To date the winter of 2011-2012 has been mild and open. Winter grazing has been very accessible and even surface water has been ice free and available in many pastures.
Since September the Drought Monitor has rated increasing portions of the Dakotas as "Abnormally Dry." Limited or no snow cover combined with mild temperatures has raised the awareness of many livestock producers to low precipitation conditions.
While it is always prudent to be alert to moisture conditions, a review of recent weather history might be in order. I've referred to records from the Rapid City (SD) Regional Airport where average annual precipitation is 16.6 inches. Other locations may vary, but long term trends are representative for the region. The most recent calendar year with below normal precipitation was 2007. The annual deficit was just over 4 inches. Recent annual surpluses have ranged from 2 inches in 2009 to almost 4 inches in 2008. The last six months of 2011 were and 1.5 inches below normal, due in large part to the deficit accumulated in July.
The critical rainfall period for Northern Plains grasslands is April through June. On average, nearly half of the annual rainfall comes during these three months. It's also the period when temperatures are most favorable for rapid growth of cool-season grasses.
Current predictions from the National Weather Service for April through June precipitation suggest that most of South Dakota and adjoining portions of Nebraska and Wyoming have an "equal chance" of above or below normal rainfall for that period. Most of North Dakota and eastern Montana is projected to have a higher probability of having above normal precipitation. Below normal rainfall is anticipated for all of Texas and adjacent portions of the south-central U.S. Those projections are based, at least in part, on the current La Nina conditions in the tropical Pacific. La Nina has been associated with the extreme and persistent drought in Texas.
If there's ever a slow time on a ranch, it might be during an open winter when the feeding chores are limited. It provides a great opportunity to do some planning - looking forward particularly to upcoming certainties: calving, grazing, breeding and weaning. Anticipating possible uncertainties may be even more important.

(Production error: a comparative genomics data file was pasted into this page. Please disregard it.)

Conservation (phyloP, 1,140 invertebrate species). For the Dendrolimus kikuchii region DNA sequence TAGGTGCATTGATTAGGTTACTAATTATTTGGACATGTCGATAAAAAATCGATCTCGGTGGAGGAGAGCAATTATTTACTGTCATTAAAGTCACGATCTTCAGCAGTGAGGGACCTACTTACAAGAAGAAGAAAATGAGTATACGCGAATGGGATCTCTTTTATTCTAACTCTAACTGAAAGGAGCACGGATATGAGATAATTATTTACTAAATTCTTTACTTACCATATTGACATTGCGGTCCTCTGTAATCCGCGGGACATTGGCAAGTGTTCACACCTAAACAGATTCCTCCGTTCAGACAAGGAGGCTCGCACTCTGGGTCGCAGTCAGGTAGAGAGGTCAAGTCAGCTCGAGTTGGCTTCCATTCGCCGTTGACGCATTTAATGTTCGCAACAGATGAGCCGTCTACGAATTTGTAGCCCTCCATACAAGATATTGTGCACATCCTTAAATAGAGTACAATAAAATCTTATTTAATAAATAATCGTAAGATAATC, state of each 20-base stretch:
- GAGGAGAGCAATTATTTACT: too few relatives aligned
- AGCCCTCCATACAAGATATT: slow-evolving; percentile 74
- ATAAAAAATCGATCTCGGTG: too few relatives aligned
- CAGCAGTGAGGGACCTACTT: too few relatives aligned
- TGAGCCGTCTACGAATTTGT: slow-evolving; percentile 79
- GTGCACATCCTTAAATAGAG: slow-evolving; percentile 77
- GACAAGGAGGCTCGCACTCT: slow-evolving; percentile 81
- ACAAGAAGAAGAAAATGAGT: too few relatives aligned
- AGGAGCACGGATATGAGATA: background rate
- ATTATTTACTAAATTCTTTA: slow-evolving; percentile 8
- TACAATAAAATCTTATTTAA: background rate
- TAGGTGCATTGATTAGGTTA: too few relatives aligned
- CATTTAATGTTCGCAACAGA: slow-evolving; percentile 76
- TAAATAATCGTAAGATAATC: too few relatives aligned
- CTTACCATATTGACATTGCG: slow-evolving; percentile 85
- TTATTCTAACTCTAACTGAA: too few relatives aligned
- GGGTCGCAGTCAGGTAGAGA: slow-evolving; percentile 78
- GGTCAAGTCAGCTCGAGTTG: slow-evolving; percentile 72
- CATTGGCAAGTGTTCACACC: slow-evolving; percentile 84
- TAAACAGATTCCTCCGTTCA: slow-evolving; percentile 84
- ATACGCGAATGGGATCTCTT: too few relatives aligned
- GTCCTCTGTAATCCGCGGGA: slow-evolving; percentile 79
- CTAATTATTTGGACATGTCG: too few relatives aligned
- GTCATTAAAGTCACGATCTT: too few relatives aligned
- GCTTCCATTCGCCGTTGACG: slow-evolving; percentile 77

The next drought is certain, but we are poor at anticipating when it will begin. If antennae are elevated by current dryness, investing in preparation may be the best remedy for anxiety.
Allow me to recommend a solid reference tool to guide you through development of a contingency plan for drought. Folks at the National Drought Mitigation Center have collected a number of resources appropriate for ranch planning. They are especially appropriate to the Northern Plains because that is where many of the materials were developed. In addition to technical and scientific information, there are some very practical examples that come from working ranches. Because the tri-state region is not currently suffering from drought, it's appropriate to begin the planning process with the "Before Drought" sequence. Here's a link for that entry point: http://drought.unl.edu/ranchplan/BeforeDrought/StartHereBeforeDrought.aspx .
An outline for the process includes some background information labeled "Understand Drought" and continues with six steps to complete a comprehensive plan:
1. Form a planning team.
2. Clarify your goals and objectives.
3. Take inventory - what do you have to work with?
4. Identify critical dates and targets.
5. Learn to monitor drought, forage resources, livestock health and finances.
6. Plan strategies to get forage resources, livestock and finances ready for drought.
Many folks will have given considerable thought to a number of these steps, some may even be complete. Developing the plan while the "pressure is off," will allow you to be thoughtful and deliberate, even creative, in developing strategies to deal with the below average rainfall and consequent feed reductions.
Remember also that drought is not the only reason for pasture shortages. Late freezes, hail, grasshoppers, even floods can reduce access to grazing. Having a contingency plan in place can provide for a timely and predictable response, which is potentially much less damaging than a reactionary response that comes too late to avoid damage to both resource and operation finances.
Take the time to consult this useful resource that contains a great deal of additional supplemental information. Consider your options. The best outcome would be to find yourself in January 2013 with a drought plan you never had to use. The worst outcome might be to have endured a severe drought without any plan to guide your decisions.